To fully understand Juliano Dornelles and Kleber Mendonça Filho’s new feature, Bacurau, you must imagine, for a moment, a film that strives to be the inverse of Stephanie Spray and Pacho Velez’s acclaimed 2013 experimental ethnographic documentary, Manakamana. The setup: A young woman returns home to the village of Bacurau, a town in the Brazilian sertão, to attend the funeral of her grandmother Carmelita, who recently passed away at the age of 94. As the beloved matriarch of the town, Carmelita may have also possessed some level of occult powers, which is a facet that wonderfully checks off the exotic and the mystical requirements of Western filmmakers who desire to explore such a foreign place. Shortly after Carmelita’s funeral, residents begin to see their community disappear off the map, along with their cell phone coverage and electricity, just as a pack of predominantly American professional killers, strangely led by Michael (German actor, Udo Kier), are about to descend upon Bacurau to decimate the population with the help of state-of-the-art gadgets and copious amounts of gunfire. Having few options for survival, the inhabitants of Bacurau, led by their doctor, Domingas (Sônia Braga), and the hitman and vigilante, Pacote (Thomas Aquino), reach out to the wonderfully folksy heroic wildcard figure, Lunga (Silvero Pereira), who will, of course, use his Amazonian killing skills to unite the town to defeat their outsider enemies. Filho and Dornelles’ film not only succeeds by providing a clever and much needed pushback to proponents of culturally invasive ethnographic documentary, but also by twisting action genre tropes and exoticism clichés, which altogether form a feature that is equally enjoyable as a satire of outsiders’ expectations of Brazil’s representation in film and as a form of escapism to the contemporary population of a nation that has survived a history of violence and must now attempt to endure the government of Jair Bolsonaro.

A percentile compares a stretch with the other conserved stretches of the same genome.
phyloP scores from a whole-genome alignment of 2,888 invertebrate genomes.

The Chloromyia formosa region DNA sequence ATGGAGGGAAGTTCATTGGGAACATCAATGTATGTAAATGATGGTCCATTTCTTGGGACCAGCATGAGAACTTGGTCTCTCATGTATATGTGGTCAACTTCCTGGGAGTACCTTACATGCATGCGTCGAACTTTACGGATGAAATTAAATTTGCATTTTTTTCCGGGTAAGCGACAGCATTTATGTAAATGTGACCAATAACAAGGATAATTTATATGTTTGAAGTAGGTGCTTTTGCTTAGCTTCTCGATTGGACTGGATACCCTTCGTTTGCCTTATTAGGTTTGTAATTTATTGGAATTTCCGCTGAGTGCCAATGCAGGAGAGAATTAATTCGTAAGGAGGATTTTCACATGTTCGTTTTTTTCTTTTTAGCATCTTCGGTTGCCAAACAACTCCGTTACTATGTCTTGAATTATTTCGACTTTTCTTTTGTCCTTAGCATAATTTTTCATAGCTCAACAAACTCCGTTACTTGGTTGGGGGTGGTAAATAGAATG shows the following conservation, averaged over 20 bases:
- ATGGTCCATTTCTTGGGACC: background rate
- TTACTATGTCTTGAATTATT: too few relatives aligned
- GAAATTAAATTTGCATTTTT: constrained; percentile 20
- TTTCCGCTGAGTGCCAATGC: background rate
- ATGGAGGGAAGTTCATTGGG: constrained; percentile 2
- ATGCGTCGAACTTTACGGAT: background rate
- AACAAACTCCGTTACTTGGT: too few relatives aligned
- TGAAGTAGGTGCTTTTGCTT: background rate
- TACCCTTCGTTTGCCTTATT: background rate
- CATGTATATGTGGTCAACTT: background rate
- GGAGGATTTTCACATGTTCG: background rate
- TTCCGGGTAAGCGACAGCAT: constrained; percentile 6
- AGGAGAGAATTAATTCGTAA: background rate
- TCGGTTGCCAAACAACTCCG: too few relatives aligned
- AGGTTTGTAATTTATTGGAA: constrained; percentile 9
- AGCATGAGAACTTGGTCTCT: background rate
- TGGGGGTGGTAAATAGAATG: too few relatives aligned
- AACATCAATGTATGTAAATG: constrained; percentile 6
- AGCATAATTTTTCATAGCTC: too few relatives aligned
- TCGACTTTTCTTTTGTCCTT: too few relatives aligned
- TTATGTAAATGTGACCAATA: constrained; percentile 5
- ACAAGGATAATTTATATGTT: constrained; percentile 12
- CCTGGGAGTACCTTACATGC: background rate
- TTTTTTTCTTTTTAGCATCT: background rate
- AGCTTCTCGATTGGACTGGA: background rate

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MS Slavic 7 / dirs. Sofia Bohdanowicz and Deragh Campbell

In the first seconds of MS Slavic 7, directors Sofia Bohdanowicz and Deragh Campbell present an open book with side-by-side Polish and English versions of, “To Józef Wittlin on the Day of His Arrival in Toronto — 1963,” a poem written by Bohdanowicz’s great-grandmother Zofia Bohdanowiczowa. From the tone, imagery, and Biblical allusions, the poem evokes an immediate feeling of sorrow, of missed opportunities, of histories filled with too many tragedies and disappointments to allow Bohdanowiczowa and Wittlin to be together, and as a result, we as the viewers are instantaneously curious about Bohdanowiczowa and Wittlin and prepare ourselves for an investigation of the lives that led to such a tremendously woeful poem. The film then immediately cuts to present day, to the image of Audrey (Deragh Campbell) entering a minimalist hotel room, quashing any expectation that we are going to see a literary adaption or some form of a biopic. Audrey is the great-granddaughter of Bohdanowiczowa, and she is on a self-guided research trip to Cambridge, Massachusetts in order to study the letters between her great-grandmother and the celebrated poet, Józef Wittlin. As the literary executor of the Bohdanowiczowa estate, Audrey wants to shine a light on her great-grandmother’s work, and the letters are her starting point, even if she’s not sure where they will take her. As MS Slavic 7 proceeds, Bohdanowicz and Campbell direct the film’s focus towards Audrey’s connections to Bohdanowiczowa’s writings and more broadly to her own heritage, family, and artistic inclinations. We get to see Audrey at an anniversary party at a Polish lodge. We get to be the listening partner to Audrey as she tries to digest the letters’ contents over a mug of beer. And throughout the film, the poem is omnipresent, maintaining Audrey’s curiosities (and ours) about Bohdanowiczowa and Wittlin that guide her research, reflection, and synthesis which open up her own path to self-discovery. With MS Slavic 7, Bohdanowicz and Campbell translate the roman à clef literary tradition to cinema, and the outcome is a wonderfully intimate yet occasionally abstract (in the best way) examination of the self through artistic research. We had a chance to speak with directors Sofia Bohdanowicz and Deragh Campbell, and that interview will soon be published here on Ink 19.